In the mid-80s, two of AIG's reinsurers failed. AIG would have had to curtail writing new business, since rules require a certain ratio of assets to risk. Trevor Jones, an insurance investigator who runs Insurance Security Services in London, explained, "Hank decided to set up Coral Re, move the debts he couldn't claim as assets into this other company and say this new company owes this money. No other real company would play ball, because you are fiddling the accounts, moving your bad debts off your books."

AIG set up the shell company in Barbados, where capital requirements and regulation are minimal, where American regulators couldn't readily discover AIG's involvement and where, as an added incentive, it could evade U.S. taxes.

Coral Re was launched with a private sale of shares organized by Goldman Sachs, then headed by Robert Rubin, who would become President Clinton's Treasury Secretary and is now chairman of the executive committee of Citigroup. In the Dec. 1, 1987 stock placement memorandum, Goldman Sachs was quite to the point about the reason for setting up Coral Reinsurance Co. Ltd: “AIG's interest in creating the Company is to create a reinsurance facility which will permit its U.S. companies to write more U.S. premiums. For a U.S.-domiciled company, a high level of surplus is required to support insurance premiums in accordance with U.S. statutory requirements. The statutory requirements in Barbados are less restrictive."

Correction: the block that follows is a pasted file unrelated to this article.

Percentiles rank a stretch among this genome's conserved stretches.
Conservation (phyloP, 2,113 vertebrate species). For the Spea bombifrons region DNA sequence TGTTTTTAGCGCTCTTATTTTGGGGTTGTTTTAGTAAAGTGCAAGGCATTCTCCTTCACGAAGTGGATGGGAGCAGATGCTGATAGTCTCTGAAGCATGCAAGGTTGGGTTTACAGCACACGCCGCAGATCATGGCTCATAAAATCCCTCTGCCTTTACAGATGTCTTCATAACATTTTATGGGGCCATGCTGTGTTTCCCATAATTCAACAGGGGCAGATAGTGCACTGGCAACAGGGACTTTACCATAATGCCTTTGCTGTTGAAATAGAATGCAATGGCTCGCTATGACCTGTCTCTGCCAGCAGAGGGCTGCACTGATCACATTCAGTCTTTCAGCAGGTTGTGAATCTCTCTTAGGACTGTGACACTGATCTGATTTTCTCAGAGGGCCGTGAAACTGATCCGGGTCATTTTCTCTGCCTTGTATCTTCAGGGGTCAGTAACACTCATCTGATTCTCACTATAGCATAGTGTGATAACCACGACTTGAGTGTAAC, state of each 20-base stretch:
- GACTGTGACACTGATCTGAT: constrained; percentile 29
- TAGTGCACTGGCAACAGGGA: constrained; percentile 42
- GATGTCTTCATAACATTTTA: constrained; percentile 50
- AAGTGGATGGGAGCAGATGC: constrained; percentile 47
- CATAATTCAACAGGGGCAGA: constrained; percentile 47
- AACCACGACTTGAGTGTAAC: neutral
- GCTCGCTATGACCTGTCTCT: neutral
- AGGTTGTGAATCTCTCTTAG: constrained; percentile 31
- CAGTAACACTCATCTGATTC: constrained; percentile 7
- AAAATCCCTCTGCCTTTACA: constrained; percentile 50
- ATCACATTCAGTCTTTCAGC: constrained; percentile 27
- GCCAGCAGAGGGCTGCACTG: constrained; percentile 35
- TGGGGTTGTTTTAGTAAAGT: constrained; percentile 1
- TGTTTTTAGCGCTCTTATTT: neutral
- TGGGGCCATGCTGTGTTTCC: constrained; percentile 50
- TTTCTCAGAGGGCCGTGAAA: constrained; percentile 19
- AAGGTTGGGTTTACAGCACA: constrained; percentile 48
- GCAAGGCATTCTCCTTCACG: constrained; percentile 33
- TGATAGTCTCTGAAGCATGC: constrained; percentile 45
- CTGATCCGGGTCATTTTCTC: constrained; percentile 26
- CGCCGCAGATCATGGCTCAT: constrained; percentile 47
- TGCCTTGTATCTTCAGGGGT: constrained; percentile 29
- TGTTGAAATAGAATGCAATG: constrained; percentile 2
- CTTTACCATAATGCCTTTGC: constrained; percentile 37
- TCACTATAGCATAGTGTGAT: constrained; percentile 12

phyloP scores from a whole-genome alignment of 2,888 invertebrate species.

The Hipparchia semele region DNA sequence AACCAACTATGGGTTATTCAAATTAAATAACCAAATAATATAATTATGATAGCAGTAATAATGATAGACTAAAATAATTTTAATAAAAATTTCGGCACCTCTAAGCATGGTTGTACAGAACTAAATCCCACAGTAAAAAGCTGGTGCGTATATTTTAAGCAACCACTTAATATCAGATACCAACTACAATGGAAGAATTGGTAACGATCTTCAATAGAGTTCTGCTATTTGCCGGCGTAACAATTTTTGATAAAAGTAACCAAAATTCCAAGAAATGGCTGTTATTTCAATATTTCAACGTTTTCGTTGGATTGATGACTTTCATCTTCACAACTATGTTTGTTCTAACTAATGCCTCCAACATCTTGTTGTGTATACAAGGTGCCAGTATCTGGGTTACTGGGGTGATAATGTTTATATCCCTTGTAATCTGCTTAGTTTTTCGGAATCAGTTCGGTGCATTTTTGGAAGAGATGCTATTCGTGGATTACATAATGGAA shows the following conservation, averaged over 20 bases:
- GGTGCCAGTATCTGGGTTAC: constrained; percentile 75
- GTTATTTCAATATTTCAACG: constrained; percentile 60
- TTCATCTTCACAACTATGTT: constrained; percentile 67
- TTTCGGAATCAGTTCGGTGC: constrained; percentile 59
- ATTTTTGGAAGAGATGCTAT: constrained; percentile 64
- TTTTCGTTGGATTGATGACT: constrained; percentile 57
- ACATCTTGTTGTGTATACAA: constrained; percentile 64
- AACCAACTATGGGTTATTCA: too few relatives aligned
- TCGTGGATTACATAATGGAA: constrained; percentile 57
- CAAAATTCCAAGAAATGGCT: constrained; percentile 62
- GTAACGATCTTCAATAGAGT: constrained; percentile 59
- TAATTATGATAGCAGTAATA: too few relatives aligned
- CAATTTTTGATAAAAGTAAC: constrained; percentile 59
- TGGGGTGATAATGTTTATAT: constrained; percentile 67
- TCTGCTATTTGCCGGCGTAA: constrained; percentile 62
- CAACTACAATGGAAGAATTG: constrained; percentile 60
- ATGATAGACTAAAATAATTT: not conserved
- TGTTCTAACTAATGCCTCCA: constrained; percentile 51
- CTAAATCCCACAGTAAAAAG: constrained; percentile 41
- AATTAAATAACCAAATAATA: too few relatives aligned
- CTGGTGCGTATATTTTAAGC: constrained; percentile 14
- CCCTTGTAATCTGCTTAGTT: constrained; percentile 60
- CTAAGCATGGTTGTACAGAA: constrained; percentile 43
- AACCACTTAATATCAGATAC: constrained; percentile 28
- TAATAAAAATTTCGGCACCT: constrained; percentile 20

Goldman Sachs said recipients had to keep the information confidential, make no copies of the memo and return it on request. A no-risk deal was offered to the selected investors: L. Donald Horne, chairman of Mennen Co.; Charles Locke, chairman of Morton Thiokol; Kenneth Pontikes, former chairman of Comdisco; David Reynolds, chairman of Reynolds Metals; John Richman, former chairman of Kraft; and Samuel Zell, chairman of ltel Corp.

The Arkansas Finance and Development Authority (ADFA) — under Gov. Bill Clinton — was the lead investor with 84 of the 1,000 Coral Re shares. The deal violated the state's constitutional ban on a state agency holding stock. Stock was also bought by AIG-affiliated insurance companies.